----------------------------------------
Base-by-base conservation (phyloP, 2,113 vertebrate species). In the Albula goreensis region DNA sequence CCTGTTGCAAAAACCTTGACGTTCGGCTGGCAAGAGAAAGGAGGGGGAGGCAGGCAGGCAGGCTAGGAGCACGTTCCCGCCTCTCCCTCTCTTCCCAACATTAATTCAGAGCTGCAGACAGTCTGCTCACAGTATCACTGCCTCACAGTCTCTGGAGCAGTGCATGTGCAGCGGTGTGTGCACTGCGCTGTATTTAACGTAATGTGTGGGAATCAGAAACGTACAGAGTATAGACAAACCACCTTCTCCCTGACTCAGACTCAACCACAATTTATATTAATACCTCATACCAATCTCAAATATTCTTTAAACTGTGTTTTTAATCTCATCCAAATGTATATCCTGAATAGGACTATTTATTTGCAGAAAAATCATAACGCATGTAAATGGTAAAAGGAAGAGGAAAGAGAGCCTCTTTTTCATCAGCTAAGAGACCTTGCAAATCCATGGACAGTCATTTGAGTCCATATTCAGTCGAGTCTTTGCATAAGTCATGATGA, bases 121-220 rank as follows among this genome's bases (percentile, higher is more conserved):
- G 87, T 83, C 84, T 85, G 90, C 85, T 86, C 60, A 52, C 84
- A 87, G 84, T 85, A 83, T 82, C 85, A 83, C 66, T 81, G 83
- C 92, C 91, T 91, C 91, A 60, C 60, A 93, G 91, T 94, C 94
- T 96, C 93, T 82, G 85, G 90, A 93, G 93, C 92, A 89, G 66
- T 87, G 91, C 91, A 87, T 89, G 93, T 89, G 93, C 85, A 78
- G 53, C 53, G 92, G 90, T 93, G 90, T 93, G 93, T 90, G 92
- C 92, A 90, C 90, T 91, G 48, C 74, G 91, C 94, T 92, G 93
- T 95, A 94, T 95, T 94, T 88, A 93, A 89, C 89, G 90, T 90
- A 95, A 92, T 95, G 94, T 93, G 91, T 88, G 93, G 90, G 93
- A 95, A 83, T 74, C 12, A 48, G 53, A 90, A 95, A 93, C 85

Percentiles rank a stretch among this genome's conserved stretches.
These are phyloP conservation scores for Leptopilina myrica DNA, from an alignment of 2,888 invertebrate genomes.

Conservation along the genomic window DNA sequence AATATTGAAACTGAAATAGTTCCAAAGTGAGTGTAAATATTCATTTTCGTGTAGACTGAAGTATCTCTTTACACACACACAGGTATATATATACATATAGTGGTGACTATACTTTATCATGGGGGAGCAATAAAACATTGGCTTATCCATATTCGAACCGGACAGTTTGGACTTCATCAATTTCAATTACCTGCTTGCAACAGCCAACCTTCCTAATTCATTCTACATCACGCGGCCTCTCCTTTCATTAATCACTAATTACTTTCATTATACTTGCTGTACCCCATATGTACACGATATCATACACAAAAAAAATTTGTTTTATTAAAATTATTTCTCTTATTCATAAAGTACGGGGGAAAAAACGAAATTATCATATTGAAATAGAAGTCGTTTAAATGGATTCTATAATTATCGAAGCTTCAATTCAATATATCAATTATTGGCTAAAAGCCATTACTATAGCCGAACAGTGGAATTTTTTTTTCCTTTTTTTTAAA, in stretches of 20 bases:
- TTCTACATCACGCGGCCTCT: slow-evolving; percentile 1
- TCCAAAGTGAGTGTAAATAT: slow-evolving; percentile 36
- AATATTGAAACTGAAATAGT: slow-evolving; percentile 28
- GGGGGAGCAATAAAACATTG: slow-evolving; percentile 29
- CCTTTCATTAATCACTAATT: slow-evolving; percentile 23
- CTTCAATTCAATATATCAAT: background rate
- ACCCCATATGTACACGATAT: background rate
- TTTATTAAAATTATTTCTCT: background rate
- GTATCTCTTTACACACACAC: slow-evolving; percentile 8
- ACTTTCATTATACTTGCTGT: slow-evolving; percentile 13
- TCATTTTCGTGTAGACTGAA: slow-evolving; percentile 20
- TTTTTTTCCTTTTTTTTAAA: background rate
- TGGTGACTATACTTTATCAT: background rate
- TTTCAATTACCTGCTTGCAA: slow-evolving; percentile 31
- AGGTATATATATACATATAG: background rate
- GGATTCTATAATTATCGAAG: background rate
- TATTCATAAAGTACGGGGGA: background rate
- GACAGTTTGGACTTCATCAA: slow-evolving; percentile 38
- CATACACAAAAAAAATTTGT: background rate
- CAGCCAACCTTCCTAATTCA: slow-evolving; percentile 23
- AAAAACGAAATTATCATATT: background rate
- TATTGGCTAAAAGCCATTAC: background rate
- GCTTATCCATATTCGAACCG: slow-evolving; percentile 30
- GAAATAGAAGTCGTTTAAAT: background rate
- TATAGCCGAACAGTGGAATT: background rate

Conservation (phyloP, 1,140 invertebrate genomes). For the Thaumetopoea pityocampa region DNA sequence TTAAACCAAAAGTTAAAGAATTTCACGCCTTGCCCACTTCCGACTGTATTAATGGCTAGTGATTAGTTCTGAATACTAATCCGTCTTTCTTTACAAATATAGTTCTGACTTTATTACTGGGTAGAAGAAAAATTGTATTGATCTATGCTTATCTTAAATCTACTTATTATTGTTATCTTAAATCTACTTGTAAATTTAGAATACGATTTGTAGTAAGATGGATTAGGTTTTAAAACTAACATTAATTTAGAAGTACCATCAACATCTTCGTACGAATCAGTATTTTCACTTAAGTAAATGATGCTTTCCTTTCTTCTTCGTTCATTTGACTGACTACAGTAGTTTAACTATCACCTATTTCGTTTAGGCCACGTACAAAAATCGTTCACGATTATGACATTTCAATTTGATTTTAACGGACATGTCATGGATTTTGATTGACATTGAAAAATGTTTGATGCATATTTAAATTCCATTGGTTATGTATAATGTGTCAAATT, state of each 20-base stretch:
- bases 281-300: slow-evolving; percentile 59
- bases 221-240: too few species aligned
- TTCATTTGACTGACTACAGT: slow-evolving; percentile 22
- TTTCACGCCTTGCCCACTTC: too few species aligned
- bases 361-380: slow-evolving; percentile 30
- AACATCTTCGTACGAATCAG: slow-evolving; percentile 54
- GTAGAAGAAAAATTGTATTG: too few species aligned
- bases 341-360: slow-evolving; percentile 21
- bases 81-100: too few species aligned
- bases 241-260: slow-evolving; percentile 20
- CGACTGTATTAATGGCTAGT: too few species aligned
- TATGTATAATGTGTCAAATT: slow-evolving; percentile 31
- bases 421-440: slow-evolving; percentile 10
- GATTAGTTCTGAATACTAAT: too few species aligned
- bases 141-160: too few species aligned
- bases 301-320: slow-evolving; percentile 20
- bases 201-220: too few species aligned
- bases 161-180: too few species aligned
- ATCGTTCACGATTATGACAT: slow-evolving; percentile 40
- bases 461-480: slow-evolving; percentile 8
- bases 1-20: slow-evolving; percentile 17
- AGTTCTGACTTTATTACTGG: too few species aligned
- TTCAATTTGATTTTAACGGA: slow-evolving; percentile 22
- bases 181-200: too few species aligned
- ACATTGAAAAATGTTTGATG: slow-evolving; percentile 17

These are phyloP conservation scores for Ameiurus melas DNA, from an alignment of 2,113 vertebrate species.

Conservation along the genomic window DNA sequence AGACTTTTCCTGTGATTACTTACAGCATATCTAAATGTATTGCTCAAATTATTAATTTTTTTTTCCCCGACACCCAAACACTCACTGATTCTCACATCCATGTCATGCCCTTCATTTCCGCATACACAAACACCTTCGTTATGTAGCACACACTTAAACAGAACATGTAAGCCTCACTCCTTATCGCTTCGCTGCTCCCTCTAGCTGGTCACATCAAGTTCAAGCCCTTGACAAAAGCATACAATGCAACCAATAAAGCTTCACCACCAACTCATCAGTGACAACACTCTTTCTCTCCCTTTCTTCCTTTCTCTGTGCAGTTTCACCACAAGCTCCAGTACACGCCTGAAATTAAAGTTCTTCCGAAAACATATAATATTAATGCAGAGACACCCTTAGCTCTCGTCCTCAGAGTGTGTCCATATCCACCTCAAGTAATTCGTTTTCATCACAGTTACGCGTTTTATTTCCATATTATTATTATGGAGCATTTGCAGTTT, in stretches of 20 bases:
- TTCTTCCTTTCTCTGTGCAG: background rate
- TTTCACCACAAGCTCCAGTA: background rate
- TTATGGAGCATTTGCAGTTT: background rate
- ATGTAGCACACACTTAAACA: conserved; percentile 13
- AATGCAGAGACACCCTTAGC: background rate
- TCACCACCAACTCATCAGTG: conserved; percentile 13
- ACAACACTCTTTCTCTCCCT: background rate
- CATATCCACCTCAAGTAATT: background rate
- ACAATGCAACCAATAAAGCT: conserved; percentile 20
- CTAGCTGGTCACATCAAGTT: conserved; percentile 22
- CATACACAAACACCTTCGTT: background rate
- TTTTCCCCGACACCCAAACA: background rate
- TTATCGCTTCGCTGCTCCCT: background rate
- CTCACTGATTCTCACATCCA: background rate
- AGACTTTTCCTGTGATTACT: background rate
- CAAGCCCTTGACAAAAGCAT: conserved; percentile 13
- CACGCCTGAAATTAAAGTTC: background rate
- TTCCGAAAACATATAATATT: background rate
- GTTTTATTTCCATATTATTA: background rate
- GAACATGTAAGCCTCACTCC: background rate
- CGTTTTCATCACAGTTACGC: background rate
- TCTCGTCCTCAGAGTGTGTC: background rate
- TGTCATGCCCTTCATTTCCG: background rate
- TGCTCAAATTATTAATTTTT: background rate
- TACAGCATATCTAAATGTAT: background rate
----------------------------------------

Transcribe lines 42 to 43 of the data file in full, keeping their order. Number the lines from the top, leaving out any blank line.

- bases 221-240: too few species aligned
- TTCATTTGACTGACTACAGT: slow-evolving; percentile 22